He said the Ministry of Health needs to get designers who understand how medical data works to make proper animated infographics and then get the time to develop them.

“They need someone to sit down and say, 'Dr (Avery) Hinds, you see this huge long graph with the small fonts? That’s not going to work on TV.'”

He said the graphics at the Ministry of Health press conferences looked rushed, as if the communications team just got the data and were told to put it on a graph.

“There is also no time to do it. Something like this requires time to sit down and work it out properly. Take a couple hours to sit down and understand it.”

He suggested the government create an interactive graph where people can get more information rather than put information on a map and chart and expect the reader to decipher it.

“It might be better if you created a website where people could go and hover over and see what each section means instead of the massive mess of information thrown at you.”

He also said people doing graphics for television need to be aware of how colours look on television.

“We have people who don’t understand how colours work on TV. Something like a yellow line, you would not see it on white. Don’t go about saying,  'You could see the yellow line.' No one could see the yellow line on TV. Simplify and explain and use more pictograms.”

From his experience working with financials and annual reports, he knows graphs need to be done in such a way that people could get the informationat a  glance.

“A graph is not to get the raw data. A graph is to explain the raw data.”

Graphs like these showing covid19 cases by day do not seem to be reaching the target audience, according to communication experts. - Source Ministry of Health

While the country has a number of graphic artists qualified to create such maps and graphs, people could also quickly find designers on crowdsourcing job sites such as Fiver and Upwork.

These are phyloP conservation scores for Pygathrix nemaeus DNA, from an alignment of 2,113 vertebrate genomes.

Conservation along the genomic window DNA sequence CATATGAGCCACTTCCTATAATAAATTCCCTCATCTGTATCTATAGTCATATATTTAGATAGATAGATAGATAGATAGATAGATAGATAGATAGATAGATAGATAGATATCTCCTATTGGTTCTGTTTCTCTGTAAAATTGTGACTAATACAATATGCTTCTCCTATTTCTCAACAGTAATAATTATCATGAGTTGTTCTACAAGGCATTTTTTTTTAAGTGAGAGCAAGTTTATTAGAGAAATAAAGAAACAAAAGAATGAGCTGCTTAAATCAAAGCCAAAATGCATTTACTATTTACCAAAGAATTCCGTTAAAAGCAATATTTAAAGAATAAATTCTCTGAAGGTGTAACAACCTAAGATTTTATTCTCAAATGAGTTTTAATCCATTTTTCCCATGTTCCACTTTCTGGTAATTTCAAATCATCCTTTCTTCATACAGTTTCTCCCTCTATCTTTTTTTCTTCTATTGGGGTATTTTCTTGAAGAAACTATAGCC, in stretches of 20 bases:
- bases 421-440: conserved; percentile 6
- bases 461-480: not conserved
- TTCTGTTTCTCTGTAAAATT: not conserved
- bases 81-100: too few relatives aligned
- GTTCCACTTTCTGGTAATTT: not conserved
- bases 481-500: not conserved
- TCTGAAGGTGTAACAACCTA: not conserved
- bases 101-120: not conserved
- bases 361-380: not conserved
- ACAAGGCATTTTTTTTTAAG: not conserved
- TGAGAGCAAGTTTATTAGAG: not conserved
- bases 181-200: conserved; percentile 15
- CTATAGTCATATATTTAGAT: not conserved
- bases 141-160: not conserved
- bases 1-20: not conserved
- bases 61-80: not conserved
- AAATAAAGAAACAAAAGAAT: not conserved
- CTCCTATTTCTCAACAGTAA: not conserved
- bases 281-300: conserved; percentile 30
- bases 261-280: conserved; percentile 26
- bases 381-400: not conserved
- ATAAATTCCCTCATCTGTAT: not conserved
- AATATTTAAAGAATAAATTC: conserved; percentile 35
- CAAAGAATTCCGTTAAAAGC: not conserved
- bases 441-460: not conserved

Researcher Nicole Brown said when presenting data to the public, the maths should be so simple anyone with a standard five education should be able to understand.

“The graphs are barely visible, and if I didn't take advanced courses in math and stats at university, it would be hard to understand.”

She said the people presenting the medical data need to break down what is meant by "rolling average," "positivity rate," "death rate" and other terms people familiar with medical statistics may take for granted.

“Math is an intimidating subject for a lot of people, so as soon as they see graphs and numbers, they get flustered.”

She said the communication strategy for covid19 needs to be adjusted to accommodate all levels of education.

“It works for people in academia and people with a certain level of education.
"But I always pay attention to the FB (Facebook) comments on the live stream, and realise the message is not getting through. For example, at the PM's last conference, people just wanted to skip over the stats and find out what the new restrictions were. They were not fully getting that the stats were what drove the decisions to lock down, and the extent of it.”

Management consultant Maurice Burke posted on his Facebook wall that he does not think sharing legal documents is an efficient way to inform the public, because not everyone would understand legalese.

“Why tell a population to read a legal document, and expect them to capture all of its nuances, then to change behaviours?”

He said the authorities should commission an audiovisual team to produce a few short video features explaining the measures, which people can share, forward and repeat.

He said the police could also use the show Beyond the Tape to broadcast the message.

“Clips from this show often go viral because the audience is loyal to the show, if not to the host.

"These two simple steps will do a world of good, rather than the easy, but maybe lazy, step of telling people, many of whom can barely understand the use of many legal terms, to interpret an entire document.”

Newsday sought a comment from the Ministry of Health’s communications team, but they declined to comment.


"Experts offer tips to improve pandemic messages"

More in this section